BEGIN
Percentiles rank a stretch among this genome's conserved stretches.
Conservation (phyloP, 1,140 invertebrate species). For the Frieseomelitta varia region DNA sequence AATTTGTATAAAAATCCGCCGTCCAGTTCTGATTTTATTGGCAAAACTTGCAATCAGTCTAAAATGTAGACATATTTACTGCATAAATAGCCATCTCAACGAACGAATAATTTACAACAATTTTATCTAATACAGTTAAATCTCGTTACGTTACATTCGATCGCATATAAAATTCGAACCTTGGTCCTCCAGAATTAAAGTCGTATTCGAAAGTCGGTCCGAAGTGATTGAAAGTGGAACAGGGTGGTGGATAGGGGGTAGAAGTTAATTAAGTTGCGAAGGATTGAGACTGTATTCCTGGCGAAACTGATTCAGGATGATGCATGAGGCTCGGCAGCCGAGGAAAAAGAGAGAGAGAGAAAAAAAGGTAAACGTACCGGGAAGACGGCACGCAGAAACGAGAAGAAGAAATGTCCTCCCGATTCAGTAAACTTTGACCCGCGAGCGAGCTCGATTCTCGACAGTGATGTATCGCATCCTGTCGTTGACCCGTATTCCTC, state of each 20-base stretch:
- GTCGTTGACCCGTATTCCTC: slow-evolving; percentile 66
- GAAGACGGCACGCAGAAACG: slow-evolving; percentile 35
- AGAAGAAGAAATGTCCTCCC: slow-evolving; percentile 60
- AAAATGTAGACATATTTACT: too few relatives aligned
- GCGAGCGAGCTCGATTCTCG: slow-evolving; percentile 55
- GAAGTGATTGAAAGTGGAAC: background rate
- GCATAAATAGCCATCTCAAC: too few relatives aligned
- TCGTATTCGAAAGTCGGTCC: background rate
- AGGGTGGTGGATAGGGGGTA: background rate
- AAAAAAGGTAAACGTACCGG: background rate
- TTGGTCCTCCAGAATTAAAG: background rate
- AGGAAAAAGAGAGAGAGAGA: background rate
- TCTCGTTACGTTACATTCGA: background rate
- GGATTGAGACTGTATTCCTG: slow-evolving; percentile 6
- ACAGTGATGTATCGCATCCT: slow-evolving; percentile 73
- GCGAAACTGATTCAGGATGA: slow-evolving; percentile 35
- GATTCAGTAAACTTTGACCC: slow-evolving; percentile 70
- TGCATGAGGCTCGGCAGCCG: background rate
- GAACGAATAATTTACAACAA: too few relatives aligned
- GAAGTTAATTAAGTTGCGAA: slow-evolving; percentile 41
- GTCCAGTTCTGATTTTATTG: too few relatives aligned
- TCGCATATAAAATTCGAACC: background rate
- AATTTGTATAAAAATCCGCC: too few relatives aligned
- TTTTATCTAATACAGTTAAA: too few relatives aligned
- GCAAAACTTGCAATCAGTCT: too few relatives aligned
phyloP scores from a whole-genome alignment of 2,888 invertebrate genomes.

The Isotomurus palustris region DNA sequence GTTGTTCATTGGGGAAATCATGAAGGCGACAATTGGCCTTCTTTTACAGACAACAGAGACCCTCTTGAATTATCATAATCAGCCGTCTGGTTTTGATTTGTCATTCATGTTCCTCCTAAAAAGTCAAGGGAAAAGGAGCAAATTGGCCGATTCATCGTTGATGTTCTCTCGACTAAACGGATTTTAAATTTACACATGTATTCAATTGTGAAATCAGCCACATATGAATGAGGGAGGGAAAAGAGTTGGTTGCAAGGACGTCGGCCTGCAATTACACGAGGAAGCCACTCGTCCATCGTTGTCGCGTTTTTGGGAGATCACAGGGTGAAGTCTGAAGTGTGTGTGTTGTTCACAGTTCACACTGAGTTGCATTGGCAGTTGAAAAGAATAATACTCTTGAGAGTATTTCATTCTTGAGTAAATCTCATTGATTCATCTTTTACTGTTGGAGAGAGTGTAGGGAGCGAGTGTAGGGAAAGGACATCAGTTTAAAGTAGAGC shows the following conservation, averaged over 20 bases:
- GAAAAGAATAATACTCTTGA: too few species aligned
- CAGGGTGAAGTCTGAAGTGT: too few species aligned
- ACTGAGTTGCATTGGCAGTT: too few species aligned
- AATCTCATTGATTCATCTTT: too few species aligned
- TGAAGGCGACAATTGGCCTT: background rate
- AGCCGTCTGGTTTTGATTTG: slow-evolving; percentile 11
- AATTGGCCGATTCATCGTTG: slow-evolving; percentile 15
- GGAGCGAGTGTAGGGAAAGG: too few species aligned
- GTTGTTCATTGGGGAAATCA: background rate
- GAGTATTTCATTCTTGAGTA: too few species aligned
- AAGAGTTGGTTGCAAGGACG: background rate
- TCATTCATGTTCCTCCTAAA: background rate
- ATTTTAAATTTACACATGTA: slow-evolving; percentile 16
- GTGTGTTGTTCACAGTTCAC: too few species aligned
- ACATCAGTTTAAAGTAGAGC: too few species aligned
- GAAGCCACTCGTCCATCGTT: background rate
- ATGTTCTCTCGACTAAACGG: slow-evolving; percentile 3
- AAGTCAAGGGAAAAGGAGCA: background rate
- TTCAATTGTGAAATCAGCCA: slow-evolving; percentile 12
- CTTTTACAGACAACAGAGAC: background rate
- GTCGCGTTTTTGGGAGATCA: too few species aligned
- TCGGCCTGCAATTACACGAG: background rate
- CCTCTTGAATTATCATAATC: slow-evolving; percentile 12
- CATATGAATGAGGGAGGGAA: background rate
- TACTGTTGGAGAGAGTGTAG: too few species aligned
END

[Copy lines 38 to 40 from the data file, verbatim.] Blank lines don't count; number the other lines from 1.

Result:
- GTTGTTCATTGGGGAAATCA: background rate
- GAGTATTTCATTCTTGAGTA: too few species aligned
- AAGAGTTGGTTGCAAGGACG: background rate